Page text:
Shailja Dayal; Peter L. Hong.
Prelabour rupture of membranes (PROM) is defined as rupture of membranes before the onset of labour. When membrane rupture occurs before labour and before 37 weeks of gestation, it is referred to as preterm PROM (PPROM).
Your baby lies in an amniotic sac of fluid sometimes referred to as 'waters'. If your waters break before labour begins it is called Premature Rupture of Membranes (PROM). If PROM occurs before your baby has reached 37 weeks gestation, the medical term is Preterm Premature Rupture of Membranes (PPROM)
PPROM may lead to spontaneous delivery of your baby within hourshours, or it may be weeks until your baby is born. A large proportion of women will go into labour within 7 days of their membranes rupturing. You may be confined to hospital to monitor your pregnancy and prevent complications, or your doctor may allow you to return home depending on your condition. There may be no known cause for your PPROM, however there are some factors that can increase your risk of the condition, these are:
The symptoms associated with PPROM are:
PPROM is usually diagnosed based on the history you give as well as a speculum examination of the vagina and a swab that can detect the presence of amniotic fluid.
If you are diagnosed with PPROM you may need to prepare yourself for the following:
Although there is no cure for PPROM, there are ways to treat the condition.The treatment will depend on your gestation, pregnancy, general health and the severity of your symptoms.
Treatment may include:
You will likely be reviewed by a specialist neonatal (baby) doctor to discuss the implications of PPROM at your gestation.They will be able to give you more information on outcomes for your baby.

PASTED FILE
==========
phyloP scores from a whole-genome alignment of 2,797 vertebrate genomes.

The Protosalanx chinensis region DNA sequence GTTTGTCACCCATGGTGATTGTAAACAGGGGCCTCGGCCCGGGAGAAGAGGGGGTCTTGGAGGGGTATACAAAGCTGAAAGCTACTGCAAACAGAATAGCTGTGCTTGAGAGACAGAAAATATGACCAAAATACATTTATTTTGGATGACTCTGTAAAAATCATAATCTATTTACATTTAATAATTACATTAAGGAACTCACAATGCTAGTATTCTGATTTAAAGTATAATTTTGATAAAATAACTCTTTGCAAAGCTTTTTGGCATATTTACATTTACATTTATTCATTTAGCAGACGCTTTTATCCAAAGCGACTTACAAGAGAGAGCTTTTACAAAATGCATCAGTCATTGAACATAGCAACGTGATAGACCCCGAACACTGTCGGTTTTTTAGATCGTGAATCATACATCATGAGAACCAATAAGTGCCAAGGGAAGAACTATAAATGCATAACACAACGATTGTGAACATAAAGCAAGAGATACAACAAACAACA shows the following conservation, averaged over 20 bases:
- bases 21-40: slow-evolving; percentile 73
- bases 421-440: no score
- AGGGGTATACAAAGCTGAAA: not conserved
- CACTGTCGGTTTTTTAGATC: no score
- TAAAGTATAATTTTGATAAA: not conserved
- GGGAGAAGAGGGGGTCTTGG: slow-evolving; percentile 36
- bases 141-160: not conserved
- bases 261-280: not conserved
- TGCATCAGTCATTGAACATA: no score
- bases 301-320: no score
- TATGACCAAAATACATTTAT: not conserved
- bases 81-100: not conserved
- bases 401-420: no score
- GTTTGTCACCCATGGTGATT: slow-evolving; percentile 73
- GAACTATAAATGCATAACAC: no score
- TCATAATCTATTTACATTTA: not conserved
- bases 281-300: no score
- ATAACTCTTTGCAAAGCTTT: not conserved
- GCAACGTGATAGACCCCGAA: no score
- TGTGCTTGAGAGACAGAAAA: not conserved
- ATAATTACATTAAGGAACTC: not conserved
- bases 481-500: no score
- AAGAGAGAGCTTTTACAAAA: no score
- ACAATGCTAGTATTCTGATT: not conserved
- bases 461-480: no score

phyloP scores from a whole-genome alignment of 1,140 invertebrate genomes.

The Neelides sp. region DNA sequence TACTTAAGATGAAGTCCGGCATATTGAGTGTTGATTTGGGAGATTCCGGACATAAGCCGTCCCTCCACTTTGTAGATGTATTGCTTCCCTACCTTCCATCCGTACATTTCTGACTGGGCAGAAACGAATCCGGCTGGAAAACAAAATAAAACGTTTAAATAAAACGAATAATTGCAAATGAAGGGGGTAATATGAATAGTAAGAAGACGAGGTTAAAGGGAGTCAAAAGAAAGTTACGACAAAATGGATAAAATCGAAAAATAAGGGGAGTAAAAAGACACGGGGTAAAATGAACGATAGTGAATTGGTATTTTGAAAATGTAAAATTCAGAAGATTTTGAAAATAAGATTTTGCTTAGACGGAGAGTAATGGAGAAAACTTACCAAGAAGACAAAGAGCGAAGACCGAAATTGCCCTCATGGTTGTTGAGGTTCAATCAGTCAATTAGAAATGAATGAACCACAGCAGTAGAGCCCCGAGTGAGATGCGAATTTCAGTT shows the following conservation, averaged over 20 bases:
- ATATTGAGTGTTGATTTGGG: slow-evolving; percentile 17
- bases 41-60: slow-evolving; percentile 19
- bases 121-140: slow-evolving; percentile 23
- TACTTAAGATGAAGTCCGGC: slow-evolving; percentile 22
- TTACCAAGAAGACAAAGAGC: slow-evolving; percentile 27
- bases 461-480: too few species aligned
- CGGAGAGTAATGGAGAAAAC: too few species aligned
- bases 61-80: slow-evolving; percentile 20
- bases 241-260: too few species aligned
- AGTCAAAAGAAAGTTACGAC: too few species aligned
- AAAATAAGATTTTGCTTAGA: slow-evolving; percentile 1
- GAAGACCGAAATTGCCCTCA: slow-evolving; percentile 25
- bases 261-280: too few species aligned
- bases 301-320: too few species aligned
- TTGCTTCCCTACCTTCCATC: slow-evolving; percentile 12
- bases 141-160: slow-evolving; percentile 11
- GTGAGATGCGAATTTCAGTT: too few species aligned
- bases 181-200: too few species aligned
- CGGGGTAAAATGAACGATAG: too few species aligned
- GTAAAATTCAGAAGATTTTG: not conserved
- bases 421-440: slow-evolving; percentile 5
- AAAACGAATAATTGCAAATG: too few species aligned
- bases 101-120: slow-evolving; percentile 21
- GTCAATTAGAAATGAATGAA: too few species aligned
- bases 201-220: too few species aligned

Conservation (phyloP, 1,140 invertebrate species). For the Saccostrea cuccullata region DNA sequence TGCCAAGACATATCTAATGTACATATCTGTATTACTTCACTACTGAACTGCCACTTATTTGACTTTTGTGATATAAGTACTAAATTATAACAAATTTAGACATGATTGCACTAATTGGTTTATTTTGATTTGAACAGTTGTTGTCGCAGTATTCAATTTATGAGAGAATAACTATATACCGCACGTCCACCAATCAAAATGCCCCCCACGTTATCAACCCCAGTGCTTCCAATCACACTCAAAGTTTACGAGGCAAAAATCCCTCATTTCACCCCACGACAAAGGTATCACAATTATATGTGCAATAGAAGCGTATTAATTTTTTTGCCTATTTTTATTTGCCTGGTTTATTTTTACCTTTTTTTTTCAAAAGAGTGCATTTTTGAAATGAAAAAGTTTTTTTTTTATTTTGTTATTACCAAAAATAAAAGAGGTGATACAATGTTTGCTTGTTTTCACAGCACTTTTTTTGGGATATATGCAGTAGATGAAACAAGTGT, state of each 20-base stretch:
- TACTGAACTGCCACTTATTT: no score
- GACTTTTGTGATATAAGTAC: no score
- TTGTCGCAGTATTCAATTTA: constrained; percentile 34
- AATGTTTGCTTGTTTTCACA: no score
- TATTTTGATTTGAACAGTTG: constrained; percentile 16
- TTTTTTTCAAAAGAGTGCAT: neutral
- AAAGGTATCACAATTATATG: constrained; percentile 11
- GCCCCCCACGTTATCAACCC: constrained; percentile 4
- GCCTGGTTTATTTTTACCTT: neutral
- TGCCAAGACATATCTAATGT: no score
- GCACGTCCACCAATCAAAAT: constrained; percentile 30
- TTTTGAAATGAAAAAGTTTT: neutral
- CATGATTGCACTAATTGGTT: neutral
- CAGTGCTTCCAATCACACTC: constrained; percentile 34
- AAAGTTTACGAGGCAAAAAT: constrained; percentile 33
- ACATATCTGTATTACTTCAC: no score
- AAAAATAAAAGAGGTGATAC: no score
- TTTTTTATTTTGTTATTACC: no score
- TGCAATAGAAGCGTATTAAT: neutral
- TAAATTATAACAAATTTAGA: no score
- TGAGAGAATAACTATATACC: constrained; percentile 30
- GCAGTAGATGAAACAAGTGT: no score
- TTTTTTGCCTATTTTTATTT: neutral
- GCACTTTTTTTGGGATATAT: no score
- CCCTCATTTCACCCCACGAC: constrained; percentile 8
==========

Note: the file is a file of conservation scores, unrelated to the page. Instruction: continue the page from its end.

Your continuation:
It is not unusual for women to mistake the leaking of amniotic fluid for urine, especially when it leaks slowly. If you notice any symptoms or think your membranes may have ruptured call your primary health care provider immediately. They may ask you some of the following questions:
Once PPROM is confirmed by your doctor the length of time before labour commences can be influenced by many factors. Generally, women with PPROM have a 50% chance of labour starting within 24 to 48 hours and a 70-90% chance of going into labour within seven days. If PPROM occurs between 24- and 28-weeks gestation, the length of time before birth is generally longer than if occurring closer to full term.
Depending on your gestation and current health condition, you may be transferred to a tertiary hospital if your current hospital is unable to deliver a preterm baby. This may evoke feelings of worry, anxiety and fear for you and your baby’s future. Asking questions such as treatments, prognosis and what to expect of a preterm baby at your gestation may help you feel more informed. Ask to visit the Neonatal Intensive Care Unit (NICU) or Special Care Nursery (SCN) to become familiar with the experience and environment.
Ranzcog - The Royal Australian and New Zealand College of Obstetricians and Gynaecologists
COPE – Centre for Perinatal Excellence
Pregnancy Birth and Baby
Through the Unexpected – Perinatal Diagnosis
Panda - Perinatal Mental Health